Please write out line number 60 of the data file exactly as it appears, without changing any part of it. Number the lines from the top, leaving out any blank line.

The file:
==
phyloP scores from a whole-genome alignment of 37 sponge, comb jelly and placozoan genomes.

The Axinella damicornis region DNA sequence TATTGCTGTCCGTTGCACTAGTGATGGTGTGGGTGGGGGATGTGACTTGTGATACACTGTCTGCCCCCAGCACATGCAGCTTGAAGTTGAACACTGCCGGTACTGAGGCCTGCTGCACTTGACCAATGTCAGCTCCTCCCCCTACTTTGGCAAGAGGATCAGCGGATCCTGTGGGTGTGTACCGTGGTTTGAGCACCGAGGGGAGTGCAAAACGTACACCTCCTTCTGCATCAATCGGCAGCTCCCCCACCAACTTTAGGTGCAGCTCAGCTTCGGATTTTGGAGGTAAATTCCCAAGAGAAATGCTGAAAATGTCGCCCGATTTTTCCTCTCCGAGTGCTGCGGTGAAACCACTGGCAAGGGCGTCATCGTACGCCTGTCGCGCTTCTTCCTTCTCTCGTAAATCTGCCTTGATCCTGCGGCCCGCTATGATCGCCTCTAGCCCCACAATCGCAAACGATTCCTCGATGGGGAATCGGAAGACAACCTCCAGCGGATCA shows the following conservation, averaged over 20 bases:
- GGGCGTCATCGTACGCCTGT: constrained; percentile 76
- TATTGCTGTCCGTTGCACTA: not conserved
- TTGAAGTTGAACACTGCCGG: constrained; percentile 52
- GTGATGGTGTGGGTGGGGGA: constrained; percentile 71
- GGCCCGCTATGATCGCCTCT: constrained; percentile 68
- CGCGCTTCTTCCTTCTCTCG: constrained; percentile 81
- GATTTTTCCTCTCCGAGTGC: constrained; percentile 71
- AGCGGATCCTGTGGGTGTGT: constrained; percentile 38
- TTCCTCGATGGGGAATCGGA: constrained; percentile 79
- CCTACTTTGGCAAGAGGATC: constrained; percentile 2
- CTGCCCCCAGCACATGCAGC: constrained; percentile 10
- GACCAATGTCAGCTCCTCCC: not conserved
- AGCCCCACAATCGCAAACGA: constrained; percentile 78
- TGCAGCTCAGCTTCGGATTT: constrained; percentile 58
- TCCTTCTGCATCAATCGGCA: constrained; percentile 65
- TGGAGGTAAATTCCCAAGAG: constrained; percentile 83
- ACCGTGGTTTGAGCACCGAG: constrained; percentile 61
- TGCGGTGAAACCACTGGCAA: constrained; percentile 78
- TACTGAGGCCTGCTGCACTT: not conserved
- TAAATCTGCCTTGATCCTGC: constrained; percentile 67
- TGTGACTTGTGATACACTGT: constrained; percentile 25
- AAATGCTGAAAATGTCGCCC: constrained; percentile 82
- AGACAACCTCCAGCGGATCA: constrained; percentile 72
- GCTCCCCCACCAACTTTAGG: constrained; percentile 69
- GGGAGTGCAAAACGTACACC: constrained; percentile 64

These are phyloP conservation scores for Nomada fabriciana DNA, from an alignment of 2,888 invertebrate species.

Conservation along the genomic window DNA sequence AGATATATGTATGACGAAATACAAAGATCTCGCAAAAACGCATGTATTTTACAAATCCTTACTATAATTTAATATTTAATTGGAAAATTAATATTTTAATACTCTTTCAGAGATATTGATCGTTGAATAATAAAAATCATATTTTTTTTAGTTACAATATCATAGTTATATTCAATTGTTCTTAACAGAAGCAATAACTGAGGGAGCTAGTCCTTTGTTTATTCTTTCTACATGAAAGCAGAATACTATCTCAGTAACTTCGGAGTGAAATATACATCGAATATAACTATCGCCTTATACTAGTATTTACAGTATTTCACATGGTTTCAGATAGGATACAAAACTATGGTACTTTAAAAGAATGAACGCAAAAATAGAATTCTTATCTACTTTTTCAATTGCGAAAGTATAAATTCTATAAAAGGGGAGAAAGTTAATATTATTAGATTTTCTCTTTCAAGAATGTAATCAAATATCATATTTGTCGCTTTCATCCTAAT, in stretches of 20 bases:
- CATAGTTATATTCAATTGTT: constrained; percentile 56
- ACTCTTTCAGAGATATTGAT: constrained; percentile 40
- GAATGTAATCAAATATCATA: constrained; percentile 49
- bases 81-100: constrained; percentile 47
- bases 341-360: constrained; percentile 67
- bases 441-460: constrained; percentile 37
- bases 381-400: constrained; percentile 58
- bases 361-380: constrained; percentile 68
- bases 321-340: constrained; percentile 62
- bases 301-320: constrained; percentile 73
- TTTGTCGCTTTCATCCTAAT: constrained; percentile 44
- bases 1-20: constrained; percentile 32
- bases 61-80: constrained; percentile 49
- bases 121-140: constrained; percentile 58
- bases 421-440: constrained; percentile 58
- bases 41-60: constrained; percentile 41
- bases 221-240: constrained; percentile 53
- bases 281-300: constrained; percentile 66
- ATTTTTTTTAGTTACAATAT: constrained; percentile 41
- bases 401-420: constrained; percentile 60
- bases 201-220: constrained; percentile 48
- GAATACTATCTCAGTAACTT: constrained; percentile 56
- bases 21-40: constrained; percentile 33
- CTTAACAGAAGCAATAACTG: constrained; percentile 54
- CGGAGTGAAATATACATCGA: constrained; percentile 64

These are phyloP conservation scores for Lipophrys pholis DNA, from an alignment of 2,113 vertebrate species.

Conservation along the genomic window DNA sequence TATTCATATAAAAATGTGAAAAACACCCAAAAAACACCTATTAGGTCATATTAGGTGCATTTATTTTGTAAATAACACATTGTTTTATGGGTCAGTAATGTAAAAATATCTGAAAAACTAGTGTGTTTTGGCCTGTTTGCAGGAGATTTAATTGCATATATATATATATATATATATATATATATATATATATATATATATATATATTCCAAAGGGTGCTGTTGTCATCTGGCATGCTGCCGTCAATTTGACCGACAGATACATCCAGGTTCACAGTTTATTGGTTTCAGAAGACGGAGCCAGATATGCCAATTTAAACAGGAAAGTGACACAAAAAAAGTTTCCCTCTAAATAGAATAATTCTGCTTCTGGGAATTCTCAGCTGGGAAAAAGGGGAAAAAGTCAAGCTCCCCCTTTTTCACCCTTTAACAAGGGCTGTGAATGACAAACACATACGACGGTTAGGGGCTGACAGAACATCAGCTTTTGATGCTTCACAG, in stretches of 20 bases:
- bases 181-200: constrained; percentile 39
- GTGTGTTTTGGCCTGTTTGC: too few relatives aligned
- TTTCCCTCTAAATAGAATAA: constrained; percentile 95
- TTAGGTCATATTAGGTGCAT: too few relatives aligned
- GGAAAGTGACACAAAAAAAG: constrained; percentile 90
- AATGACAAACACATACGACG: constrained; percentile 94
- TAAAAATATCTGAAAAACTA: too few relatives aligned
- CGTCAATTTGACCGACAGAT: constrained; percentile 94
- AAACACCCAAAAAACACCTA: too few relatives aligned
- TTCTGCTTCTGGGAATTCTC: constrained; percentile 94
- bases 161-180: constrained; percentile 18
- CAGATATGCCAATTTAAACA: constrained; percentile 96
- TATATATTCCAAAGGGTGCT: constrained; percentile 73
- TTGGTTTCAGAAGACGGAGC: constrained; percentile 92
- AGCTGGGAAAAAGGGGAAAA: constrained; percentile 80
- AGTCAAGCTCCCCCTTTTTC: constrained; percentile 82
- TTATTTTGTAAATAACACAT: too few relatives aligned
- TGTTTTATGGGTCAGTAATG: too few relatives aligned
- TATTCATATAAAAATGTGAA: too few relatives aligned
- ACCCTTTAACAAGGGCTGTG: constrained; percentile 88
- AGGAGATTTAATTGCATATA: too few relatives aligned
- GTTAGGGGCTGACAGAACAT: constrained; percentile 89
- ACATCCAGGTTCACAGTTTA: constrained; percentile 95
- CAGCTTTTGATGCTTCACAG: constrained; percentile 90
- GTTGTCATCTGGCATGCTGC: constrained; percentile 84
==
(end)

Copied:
- TTAGGTCATATTAGGTGCAT: too few relatives aligned